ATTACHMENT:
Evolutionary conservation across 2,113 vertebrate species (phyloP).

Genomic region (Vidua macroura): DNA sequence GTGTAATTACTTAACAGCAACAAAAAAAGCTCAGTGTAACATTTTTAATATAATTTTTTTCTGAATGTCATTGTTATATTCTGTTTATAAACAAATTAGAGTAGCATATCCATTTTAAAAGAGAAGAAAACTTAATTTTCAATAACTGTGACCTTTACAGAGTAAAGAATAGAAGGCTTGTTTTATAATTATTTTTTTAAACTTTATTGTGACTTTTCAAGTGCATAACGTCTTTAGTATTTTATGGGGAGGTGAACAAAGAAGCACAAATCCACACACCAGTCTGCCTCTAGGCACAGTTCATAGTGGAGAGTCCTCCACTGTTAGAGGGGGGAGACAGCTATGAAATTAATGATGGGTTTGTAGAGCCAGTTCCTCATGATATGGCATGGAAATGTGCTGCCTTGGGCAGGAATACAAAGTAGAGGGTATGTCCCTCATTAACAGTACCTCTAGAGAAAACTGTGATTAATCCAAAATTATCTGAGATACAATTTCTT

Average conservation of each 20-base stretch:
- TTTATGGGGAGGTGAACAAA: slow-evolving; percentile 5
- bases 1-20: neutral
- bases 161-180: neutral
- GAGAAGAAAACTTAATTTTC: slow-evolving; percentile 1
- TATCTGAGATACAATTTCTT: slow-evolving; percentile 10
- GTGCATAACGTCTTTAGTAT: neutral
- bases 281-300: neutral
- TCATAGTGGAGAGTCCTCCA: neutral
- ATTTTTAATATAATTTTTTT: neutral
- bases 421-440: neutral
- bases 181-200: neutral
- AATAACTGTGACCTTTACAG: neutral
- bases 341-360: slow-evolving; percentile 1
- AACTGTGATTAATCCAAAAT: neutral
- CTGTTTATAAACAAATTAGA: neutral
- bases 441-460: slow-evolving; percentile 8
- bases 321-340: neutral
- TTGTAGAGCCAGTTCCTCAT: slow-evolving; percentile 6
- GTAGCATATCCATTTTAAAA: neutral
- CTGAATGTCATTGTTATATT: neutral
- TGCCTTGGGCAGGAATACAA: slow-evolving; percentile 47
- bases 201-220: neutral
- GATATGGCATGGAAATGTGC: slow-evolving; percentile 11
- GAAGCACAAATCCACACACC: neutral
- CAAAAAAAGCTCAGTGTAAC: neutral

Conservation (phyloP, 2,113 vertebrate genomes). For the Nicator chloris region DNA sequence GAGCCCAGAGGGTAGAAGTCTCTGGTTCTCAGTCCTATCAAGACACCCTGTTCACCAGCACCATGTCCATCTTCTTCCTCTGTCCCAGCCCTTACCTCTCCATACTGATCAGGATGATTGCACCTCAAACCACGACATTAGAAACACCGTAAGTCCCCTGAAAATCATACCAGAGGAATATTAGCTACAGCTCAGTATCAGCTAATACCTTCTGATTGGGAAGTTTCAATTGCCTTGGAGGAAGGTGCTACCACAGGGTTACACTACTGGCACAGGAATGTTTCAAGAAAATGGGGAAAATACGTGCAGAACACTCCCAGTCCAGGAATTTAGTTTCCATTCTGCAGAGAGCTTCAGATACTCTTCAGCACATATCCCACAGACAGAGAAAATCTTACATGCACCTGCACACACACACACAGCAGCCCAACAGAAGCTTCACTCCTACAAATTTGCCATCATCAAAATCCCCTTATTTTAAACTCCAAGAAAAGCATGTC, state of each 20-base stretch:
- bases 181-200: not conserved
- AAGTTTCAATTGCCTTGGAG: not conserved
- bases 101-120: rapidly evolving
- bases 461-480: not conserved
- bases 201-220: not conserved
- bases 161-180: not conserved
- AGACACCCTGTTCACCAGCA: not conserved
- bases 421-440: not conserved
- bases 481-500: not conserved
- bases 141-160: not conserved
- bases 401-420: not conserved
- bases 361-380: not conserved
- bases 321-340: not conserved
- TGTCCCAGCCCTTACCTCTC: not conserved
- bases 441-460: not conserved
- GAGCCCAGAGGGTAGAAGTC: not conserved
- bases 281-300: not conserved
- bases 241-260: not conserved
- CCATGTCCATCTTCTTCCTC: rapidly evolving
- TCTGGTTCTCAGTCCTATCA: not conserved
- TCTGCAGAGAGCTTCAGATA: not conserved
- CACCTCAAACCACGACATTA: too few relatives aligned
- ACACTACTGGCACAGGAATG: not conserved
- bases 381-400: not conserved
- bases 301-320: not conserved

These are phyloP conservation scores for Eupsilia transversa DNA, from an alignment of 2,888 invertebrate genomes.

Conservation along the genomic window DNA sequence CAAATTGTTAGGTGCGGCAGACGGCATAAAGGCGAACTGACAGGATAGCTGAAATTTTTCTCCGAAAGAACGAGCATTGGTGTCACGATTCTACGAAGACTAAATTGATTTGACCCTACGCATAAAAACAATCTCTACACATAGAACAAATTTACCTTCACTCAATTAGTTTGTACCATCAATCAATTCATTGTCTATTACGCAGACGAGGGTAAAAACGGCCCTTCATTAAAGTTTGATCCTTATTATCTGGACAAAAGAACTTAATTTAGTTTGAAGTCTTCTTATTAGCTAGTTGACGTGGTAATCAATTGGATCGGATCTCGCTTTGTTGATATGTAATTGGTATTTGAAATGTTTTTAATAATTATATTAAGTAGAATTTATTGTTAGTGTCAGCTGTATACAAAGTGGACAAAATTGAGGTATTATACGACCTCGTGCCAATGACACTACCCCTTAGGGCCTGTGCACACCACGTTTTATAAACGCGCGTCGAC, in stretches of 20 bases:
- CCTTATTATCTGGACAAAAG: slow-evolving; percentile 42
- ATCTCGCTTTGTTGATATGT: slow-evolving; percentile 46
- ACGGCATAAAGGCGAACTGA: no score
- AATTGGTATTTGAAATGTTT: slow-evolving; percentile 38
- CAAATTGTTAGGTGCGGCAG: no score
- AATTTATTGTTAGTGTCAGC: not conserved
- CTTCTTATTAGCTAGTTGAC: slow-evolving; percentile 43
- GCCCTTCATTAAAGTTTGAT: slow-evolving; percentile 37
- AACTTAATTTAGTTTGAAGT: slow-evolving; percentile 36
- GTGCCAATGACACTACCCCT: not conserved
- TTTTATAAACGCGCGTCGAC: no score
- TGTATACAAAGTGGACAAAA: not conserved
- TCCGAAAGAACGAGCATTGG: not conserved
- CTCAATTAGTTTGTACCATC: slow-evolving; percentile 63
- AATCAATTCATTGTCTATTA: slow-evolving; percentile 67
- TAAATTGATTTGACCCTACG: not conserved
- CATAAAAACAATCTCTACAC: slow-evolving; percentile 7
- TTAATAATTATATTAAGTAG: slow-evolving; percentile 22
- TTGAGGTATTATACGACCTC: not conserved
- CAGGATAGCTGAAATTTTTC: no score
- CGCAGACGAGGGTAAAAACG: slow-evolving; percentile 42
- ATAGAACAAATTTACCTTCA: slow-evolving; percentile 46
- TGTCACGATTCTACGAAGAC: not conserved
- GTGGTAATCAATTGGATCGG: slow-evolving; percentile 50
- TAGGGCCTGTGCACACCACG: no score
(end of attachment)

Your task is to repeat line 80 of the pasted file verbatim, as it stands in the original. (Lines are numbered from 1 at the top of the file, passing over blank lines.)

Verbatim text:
- GTGGTAATCAATTGGATCGG: slow-evolving; percentile 50